Late payment has hit the headlines again with the Labour Party proposing amendments to the Small Business Enterprise and Employment Bill that include more stringent regulation on corporations paying late.
The construction industry has had many years experience of late payments and in particular despite recent changes to the Construction Act, Sub-Contractors, in particular, still continue to suffer the most. Recent research suggests that 89% of over 200 sub-contractors surveyed have to wait over 30 days to receive payment from Main Contractors on private sector works. For public sector contracts, 92% of respondents reported they were paid in 30 days or more.
Late payment can be a major factor in the running of Sub-Contractors and small contractor’s businesses. Late payment can inevitably lead to disputes and ultimately if the Contractor is unable to fund the projects, delays to projects or contract default.
The Supply Chain Payment Charter launched by the government earlier this year, sets out 11 “fair payment commitments”. These include a commitment to reduce payment terms to a supply chain to 30 days from January 2018. The charter also sets out stages before this: terms of 45 days from June 2015, and 60 days with immediate effect. However, will the larger companies find clever ways around these recommendations in order to benefit their cash flow. The current legislation makes provisions for contracting parties to agree the periods for payment and the upper hand is always with the paying party to agree to their terms.
There is a big difference to what each party want for their payment terms and it is common knowledge that late payment can cause many sub-contractors and contractors to become insolvent. When paying out for plant labour and materials, on a weekly basis, 90 day payments can easily break a business.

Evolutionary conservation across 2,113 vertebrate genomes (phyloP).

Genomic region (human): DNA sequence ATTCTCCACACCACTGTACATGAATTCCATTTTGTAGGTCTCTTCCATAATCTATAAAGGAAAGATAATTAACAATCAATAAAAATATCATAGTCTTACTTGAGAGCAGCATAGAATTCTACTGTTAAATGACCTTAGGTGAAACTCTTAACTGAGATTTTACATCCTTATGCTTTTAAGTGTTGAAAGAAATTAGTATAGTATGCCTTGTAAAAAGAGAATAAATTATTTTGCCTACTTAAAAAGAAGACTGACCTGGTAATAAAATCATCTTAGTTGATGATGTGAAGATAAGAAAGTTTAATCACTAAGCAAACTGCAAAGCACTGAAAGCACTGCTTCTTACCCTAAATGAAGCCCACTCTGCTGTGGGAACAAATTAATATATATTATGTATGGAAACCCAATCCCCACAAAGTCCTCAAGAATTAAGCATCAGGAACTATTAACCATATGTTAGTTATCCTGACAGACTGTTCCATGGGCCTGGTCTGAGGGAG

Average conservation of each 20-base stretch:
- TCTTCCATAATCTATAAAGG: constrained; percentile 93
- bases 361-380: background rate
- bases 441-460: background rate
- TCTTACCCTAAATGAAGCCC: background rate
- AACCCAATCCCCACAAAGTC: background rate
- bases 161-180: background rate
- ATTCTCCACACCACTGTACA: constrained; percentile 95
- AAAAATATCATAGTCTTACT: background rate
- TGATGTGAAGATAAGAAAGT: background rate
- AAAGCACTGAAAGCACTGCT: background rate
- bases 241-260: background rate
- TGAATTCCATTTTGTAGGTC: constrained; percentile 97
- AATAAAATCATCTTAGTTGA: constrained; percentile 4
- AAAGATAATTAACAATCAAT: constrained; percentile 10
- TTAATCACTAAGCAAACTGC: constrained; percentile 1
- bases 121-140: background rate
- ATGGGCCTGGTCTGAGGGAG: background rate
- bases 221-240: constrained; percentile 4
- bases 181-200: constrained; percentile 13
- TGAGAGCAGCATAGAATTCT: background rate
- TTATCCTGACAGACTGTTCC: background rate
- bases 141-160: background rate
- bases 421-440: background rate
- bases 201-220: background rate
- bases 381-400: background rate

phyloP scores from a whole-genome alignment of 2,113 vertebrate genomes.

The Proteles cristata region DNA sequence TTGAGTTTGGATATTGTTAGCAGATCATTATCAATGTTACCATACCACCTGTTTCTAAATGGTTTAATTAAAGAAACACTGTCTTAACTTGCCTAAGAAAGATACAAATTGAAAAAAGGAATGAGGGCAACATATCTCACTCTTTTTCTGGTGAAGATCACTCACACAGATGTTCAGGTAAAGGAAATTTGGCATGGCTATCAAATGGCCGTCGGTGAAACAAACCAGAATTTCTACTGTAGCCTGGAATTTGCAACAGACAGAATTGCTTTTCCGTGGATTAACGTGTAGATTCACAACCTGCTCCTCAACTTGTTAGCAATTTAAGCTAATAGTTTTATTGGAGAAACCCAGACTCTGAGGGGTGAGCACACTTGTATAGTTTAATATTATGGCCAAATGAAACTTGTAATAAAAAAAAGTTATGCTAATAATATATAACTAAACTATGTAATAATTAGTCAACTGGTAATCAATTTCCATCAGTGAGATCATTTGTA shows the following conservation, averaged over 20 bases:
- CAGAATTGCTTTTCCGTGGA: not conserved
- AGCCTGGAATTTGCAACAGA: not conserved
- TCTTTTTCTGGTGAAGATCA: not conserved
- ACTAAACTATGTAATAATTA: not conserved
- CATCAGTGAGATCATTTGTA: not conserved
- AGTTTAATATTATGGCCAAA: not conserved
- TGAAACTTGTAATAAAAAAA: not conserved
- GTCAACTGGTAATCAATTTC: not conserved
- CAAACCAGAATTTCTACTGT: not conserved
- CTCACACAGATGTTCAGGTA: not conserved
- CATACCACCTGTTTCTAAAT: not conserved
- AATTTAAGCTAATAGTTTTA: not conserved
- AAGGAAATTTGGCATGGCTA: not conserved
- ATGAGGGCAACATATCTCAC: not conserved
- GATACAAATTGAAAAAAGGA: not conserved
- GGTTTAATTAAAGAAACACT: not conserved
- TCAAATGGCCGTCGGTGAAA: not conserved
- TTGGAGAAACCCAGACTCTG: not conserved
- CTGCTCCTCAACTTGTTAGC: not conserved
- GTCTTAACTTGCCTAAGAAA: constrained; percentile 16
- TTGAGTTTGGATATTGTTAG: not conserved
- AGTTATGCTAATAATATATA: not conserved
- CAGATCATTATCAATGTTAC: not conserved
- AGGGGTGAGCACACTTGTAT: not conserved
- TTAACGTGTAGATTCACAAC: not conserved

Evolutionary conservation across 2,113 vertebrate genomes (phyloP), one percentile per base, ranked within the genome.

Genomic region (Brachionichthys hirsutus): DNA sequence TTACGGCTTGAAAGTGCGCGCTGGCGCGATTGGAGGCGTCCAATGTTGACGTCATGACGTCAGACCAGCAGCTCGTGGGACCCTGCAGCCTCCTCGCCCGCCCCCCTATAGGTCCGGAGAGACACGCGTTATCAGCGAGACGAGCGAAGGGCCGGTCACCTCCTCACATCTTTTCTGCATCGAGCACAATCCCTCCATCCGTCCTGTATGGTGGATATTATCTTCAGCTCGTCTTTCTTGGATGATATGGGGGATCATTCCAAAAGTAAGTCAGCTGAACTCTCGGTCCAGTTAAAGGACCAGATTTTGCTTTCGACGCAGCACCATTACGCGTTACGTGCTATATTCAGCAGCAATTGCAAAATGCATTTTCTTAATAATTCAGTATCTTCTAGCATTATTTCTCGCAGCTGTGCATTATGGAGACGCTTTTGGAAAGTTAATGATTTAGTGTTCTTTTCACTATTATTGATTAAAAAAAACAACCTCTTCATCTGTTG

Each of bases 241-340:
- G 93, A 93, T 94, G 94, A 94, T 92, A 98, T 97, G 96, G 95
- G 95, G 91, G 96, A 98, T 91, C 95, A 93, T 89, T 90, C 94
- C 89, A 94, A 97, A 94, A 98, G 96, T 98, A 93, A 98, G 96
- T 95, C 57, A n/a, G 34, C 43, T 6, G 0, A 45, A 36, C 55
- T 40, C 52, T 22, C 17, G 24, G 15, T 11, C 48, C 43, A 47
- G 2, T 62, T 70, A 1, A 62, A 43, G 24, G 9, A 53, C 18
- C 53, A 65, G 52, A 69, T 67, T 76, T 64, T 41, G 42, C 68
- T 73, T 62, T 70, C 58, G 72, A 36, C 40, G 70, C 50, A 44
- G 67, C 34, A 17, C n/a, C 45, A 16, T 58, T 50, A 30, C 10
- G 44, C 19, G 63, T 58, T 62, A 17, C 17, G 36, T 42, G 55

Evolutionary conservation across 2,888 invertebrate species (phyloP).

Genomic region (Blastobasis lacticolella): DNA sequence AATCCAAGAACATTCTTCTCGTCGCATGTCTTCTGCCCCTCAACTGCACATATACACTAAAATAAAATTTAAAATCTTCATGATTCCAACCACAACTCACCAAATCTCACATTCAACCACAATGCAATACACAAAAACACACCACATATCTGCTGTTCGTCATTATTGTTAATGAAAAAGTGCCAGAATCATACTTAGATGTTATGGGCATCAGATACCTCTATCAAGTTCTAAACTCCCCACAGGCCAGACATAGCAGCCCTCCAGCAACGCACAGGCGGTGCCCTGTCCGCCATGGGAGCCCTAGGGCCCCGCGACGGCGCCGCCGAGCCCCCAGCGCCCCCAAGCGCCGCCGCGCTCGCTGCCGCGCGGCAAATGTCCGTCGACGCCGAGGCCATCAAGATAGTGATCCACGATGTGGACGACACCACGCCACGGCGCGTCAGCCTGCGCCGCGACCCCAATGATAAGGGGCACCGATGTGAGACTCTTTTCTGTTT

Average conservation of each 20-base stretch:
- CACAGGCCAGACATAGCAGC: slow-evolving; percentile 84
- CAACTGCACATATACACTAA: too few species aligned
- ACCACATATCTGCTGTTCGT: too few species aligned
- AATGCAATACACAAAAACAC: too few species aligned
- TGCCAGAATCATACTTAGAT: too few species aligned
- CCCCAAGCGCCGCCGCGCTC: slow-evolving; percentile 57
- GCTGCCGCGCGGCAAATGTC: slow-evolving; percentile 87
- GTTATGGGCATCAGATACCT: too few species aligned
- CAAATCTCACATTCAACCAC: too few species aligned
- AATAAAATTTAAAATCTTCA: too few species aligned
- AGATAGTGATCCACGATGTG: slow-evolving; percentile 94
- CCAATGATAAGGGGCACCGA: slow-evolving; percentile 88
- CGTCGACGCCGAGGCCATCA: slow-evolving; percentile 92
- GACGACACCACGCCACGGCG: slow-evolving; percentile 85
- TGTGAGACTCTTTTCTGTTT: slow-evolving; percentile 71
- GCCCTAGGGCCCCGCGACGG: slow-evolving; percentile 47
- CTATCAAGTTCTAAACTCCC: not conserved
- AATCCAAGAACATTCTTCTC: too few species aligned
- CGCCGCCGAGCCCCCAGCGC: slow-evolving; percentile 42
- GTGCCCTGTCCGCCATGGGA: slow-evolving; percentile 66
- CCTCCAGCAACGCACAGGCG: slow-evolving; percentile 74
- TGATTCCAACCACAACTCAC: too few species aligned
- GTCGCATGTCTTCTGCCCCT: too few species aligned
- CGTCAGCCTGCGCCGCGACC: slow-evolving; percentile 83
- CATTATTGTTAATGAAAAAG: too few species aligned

But are there steps to take to avoid these situations?
In our experience, the contract terms have to be fully understood and agreed at the outset. It is not uncommon for smaller or specialist contractors to find that Standard Form Contracts have been amended incorporating a convoluted payment mechanism which only becomes apparent after they’ve signed up to project, for only to discovery that the payment terms are different to what they had understood them to be.
So what can you do when you’re not getting paid? Firstly you need to find out why. Have the payment terms been breached; if they have there are remedies to recover the amounts due. The Construction Act makes provision for breach of the payment terms and if it can be demonstrated remedies can include interest on non payment and/or suspension of the works.
If the payment terms have been complied with, are there any other reasons for non payments? Notwithstanding, the contractual payment period, is there a reason why you are not being paid the amount applied for. Is it a method of valuing the contract works, is it variations not agreed or could it be non payment for delays and disruption on the project.
Where there are differences relating to the valuation of the contracted works or variations arising out of changes, a second opinion is often worth considering in order to satisfy yourself that either how you are valuing the works are correct or whether you are entitled to be paid for the work in the first place.
Are you waiting to get paid? Has there been a dispute?
Contact us today on 01727 861510 for a free consultation. At Lindford Consulting, we’re here to resolve disputes and put in place systems to avoid them.